The number of FOG fatalities had fallen to an average of 24 a year in the 2016-2020 five-year period from an average of 111 a year in 2001-2005, a 78% improvement. The key interventions were the implementation of entry examinations and actively making working areas safe daily from 2009. In 2012, netting and bolting of tunnel roofs and walls were introduced and the use of steel nets has become a common feature in South Africa’s deep-level mines.

Of concern is the regression in transportation and mining (T&M) where 17 fatalities occurred compared to 16 in 2021.


Achieving zero harm through collaboration

The Minerals Council will continue to participate in collaborative work through the Mine Health and Safety Council to address this concern. The Minerals Council will maintain implementation of the Khumbul’ekhaya safety strategy, which includes the FOGAP as well the Trackless Mobile Machinery (TMM)/Collision Prevention Systems (CPS) projects to further improve the industry’s safety performance.

“Ensuring safe and healthy working environments remains an unwavering commitment of the Minerals Council and its members. While the reduction in fatalities in 2022 is a welcome step change from the previous two years, the number of deaths on our mines remains unacceptable,” says Ms Tsele.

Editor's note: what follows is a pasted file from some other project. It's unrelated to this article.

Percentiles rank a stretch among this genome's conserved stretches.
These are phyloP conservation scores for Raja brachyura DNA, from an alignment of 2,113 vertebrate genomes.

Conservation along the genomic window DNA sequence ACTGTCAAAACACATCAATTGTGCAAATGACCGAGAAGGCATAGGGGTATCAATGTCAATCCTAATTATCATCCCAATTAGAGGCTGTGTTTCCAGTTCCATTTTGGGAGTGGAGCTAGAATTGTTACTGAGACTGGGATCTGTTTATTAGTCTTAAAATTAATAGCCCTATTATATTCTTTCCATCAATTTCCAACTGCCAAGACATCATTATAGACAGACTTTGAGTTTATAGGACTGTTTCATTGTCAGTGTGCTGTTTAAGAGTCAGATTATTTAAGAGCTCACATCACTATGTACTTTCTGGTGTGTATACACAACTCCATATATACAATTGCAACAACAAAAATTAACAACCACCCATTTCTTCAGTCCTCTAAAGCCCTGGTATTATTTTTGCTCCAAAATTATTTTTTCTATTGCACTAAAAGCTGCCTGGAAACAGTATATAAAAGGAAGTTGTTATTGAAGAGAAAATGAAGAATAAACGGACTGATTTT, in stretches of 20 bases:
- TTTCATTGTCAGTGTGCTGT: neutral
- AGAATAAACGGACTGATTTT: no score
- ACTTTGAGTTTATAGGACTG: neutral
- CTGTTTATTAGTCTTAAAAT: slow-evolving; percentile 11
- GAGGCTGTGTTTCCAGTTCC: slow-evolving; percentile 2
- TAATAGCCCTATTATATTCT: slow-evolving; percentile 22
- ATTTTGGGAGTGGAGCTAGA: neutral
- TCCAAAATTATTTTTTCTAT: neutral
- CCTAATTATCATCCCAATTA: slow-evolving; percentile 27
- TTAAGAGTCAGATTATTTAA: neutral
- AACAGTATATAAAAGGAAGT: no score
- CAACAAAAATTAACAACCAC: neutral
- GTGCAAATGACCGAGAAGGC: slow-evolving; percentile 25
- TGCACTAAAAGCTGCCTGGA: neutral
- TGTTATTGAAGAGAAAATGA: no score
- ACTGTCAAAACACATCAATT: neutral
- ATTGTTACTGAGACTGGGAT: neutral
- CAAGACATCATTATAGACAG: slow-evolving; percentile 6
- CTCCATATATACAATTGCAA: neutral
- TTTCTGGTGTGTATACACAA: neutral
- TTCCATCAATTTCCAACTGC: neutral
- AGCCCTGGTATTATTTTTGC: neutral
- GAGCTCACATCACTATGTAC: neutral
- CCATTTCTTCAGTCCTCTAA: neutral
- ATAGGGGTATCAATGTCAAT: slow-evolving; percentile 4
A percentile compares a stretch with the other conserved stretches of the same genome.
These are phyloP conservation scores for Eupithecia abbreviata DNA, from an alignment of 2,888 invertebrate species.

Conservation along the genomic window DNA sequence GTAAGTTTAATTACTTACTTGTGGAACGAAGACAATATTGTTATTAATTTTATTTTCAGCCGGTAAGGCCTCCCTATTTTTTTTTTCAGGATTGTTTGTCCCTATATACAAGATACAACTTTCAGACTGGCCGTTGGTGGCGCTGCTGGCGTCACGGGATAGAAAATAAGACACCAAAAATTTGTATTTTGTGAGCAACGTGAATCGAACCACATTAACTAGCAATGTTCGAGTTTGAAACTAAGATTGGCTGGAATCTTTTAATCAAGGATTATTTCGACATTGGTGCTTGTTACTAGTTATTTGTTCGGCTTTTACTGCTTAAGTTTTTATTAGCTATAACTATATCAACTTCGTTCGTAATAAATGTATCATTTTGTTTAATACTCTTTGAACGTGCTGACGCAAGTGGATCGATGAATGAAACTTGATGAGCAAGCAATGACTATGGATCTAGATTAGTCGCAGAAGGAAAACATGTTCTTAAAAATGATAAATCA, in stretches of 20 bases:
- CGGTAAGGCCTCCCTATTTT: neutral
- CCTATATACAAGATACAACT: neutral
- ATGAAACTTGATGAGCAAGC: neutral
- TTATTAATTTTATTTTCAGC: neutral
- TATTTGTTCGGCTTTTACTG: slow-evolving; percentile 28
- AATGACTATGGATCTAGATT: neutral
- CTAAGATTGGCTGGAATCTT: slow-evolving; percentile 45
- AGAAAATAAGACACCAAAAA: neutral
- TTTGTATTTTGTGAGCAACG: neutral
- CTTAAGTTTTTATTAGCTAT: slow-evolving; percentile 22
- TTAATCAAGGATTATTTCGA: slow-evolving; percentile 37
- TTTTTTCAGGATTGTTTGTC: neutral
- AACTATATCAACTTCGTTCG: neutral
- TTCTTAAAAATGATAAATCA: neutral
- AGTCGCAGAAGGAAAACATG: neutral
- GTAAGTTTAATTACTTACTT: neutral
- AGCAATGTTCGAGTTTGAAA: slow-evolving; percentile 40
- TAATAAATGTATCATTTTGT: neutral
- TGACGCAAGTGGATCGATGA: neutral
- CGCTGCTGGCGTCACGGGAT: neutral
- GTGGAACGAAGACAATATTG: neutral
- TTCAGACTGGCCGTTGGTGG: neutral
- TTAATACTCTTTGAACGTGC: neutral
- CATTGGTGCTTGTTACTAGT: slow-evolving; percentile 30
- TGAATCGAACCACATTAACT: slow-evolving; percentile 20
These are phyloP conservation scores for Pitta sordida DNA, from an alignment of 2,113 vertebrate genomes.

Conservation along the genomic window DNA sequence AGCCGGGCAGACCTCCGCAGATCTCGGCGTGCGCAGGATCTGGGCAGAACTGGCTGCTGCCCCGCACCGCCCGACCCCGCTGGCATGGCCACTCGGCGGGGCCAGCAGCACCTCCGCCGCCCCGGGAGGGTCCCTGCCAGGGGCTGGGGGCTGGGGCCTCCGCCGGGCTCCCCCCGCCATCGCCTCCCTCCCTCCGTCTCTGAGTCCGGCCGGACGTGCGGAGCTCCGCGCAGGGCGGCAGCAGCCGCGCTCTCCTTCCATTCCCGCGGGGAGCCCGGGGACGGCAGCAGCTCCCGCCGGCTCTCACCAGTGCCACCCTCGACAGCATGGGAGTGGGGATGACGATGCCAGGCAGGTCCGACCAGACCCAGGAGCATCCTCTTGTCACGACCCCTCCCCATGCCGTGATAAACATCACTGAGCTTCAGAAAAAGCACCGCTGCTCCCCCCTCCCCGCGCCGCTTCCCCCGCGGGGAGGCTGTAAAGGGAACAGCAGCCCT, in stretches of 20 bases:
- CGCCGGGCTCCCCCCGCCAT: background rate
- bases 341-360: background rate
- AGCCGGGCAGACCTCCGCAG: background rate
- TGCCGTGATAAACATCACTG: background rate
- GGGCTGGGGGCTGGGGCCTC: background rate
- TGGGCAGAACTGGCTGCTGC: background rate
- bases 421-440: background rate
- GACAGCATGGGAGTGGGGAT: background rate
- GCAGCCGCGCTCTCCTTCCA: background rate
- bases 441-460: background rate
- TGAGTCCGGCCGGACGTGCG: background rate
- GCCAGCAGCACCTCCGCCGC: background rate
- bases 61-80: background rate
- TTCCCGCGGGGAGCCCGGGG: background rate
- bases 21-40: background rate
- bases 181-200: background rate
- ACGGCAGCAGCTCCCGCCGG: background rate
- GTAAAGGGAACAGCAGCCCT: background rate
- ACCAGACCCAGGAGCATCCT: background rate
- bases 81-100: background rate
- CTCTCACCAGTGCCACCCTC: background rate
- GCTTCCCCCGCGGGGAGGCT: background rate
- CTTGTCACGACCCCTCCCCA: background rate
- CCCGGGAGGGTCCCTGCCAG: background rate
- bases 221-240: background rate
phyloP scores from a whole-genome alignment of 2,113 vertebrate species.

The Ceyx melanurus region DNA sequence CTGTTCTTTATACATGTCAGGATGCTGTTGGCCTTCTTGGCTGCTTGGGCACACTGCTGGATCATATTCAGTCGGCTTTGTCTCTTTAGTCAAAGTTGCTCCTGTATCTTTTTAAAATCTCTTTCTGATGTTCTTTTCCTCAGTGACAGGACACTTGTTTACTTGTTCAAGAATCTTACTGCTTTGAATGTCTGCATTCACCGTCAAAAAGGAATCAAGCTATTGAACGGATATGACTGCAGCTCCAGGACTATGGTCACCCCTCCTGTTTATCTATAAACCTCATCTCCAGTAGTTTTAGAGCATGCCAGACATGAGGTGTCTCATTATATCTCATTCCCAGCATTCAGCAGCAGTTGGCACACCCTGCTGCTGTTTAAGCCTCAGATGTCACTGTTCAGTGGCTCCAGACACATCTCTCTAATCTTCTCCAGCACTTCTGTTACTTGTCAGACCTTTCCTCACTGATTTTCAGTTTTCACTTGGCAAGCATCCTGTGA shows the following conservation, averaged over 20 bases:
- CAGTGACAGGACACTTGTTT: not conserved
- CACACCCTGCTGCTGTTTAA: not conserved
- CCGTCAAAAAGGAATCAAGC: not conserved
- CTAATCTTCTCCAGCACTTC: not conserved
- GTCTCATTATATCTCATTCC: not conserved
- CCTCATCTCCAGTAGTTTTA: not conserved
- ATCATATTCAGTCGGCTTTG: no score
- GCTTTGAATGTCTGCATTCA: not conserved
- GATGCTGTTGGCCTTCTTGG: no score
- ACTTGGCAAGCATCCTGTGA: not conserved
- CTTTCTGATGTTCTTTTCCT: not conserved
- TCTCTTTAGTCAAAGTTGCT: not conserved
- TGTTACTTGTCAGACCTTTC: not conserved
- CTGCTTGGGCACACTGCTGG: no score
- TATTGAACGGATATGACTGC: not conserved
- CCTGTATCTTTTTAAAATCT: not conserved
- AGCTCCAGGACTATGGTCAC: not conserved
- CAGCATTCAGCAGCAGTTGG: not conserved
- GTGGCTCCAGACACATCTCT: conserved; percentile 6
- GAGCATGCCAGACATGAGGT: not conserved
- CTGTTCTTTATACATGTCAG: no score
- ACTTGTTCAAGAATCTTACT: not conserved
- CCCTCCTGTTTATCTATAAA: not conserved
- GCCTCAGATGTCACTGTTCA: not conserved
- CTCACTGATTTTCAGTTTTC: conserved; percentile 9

The performance on occupational diseases and the milestones show a very mixed picture with improvements in some areas while there is stagnation and deterioration in others. Companies are urged to do more to achieve industry targets.

There was a decline in reporting of diseases in 2020 and 2021 due to the COVID-19 epidemic. The performance of health programmes such as screening and diagnosis of diseases was impacted. This was a worldwide phenomenon and the mining industry was also affected.

We are encouraged there is a reduction in over-exposures to hygiene stressors in 2021 compared to 2020. These are stressors such as airborne pollutants and noise and are crucial for prevention of occupational diseases.